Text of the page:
Here is the press release that will kill VR: “Industry Bigwig Says That Holodecks Are Just a Year Away!”
That’s the ultimate dream, correct? You won’t need that bulky headset, it will be just like Star Trek Next Generation’s fictional room where any environment, complete with people, can be created. Consumers (and reporters), complaining about the headsets will keep asking insiders when the headsets will go away and, inevitably, someone will get caught up with the enthusiasm and make the pronouncement. Everybody will then just sit on their hands and wait.
But another trap revolves around some of the glowing reviews and promotional videos of current interactive VR games and videos. Inevitably reviewers, reporters and early adopters have been using the latest HTC Vive or Oculus Rift with all the gadgets and on a really fast computer. However, those headsets start at $600, add a couple of hundred dollars for accessories and, if your computer is not up to snuff, at least another $800. Now compare to the actual introduction most people have to VR; the (maybe) $5 spent for Google Cardboard with cheap lenses to view their year-old smart phone through. It is not hard to picture their enthusiasm turning to disappointment as they stare at a 2D video of a rhino or bear wandering near the camera for a couple of minutes. The ever increasing number of devices with wildly varying capabilities is unique to VR.
The industry must take the time to separate out and define the various types of VR, define what they can and cannot deliver and finally point out to consumers the best content to watch in order to experience the true capabilities of whatever device they are using.
Believe it or not there are some areas of VR that aren’t being over hyped and that is in the area of VR for instruction and training. The same VR that has been available for pilots in simulators can be applied to many other professions, from doctors practicing tricky surgeries to linemen dealing with downed power lines. VR can help save lives, reduce costs and improve training in many areas. Then there is the educational value for schools and universities. This and not entertainment could become the largest sector of the industry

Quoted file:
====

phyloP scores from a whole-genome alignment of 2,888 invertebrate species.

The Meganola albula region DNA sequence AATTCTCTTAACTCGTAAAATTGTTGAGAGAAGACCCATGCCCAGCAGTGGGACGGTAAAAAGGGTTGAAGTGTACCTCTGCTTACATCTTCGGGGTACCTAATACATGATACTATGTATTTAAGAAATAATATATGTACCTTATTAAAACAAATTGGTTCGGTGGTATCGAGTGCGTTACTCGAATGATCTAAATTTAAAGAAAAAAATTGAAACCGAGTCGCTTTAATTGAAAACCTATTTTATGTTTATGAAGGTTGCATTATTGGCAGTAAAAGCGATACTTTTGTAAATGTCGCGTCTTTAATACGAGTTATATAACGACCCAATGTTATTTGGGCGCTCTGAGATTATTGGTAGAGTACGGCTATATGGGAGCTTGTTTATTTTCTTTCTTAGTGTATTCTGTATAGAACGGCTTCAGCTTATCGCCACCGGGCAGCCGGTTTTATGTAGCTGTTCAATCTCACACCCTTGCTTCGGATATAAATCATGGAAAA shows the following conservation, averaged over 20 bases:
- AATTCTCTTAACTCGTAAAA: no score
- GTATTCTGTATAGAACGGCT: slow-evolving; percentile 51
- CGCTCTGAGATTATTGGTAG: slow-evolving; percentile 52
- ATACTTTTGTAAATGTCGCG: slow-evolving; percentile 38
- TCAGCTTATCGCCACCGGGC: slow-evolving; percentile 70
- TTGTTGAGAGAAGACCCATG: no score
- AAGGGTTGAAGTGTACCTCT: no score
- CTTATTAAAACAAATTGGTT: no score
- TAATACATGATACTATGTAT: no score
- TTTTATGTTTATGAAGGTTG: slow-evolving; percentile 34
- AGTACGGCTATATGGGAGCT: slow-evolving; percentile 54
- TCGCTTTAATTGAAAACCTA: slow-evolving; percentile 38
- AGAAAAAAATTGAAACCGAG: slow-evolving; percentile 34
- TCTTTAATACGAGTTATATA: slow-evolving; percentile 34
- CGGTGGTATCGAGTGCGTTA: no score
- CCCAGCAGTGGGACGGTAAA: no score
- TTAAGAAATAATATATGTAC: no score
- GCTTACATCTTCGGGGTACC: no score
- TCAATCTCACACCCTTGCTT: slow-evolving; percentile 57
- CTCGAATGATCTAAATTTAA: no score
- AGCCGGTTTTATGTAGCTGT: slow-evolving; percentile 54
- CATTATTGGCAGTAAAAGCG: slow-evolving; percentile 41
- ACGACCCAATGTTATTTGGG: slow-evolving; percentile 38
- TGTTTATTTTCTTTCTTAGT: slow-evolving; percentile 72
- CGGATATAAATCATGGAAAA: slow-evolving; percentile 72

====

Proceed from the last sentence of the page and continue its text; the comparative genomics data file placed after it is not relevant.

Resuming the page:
I haven’t even mentioned AR, Augmented Reality. This area of the industry is so new that the possibilities haven’t even been fully explored yet. Forget Pokemon Go, there are companies like Magic Leap, Meta and Microsoft’s HoloLens whose headsets will allow you see the world around you with holographic images and objects layered in and which you can interact with. This provides another completely different stream of information, entertainment, educational and lifestyle enhancements to look forward to. It ultimately could become the competitor that will answer the question on whether 4K or VR are the next 3D.
Ultimately what the companies, the investors and the creators behind 4K and VR are trying to accomplish is a modification to consumer behavior, much like the computer and the mobile phone have done. 4K will supplant your HD TV and VR will replace your gaming device and maybe your TV and AR could replace your computer, your phone, the TV and maybe your VR headset.
Can they overcome technology and content hurdles and avoid a hype disillusionment? That’s why 3D failed, even though the technology worked, consumers didn’t like the complex issues surrounding the glasses, couldn’t find enough compelling content to watch and were quickly disillusioned by the hype. So, consider 3D a cautionary tale and 4K and VR should continue looking over their shoulders, because sooner or later, the next big thing is coming.
Entertainment executive, Mark Ringwald, headed up acquisitions, scheduling and operations for 3net, the 3D cable network and joint venture of Sony, Discovery and IMAX. Helping to create a 3D television network from a brand new technology, he quickly developed an expertise on the subject and was invited to speak at MIPCOM and MIPTV, Kids Screen and the Banff Television Festival. As the network pivoted to 4K, Mark assisted in the creation of 4K workflows and process between 3net and Sony. He also created two short form 4K films and distributed them and other 4K content to clients. A consultant to media companies, international companies and tech startups, he is currently working with the Virtual Content Group on VR business development.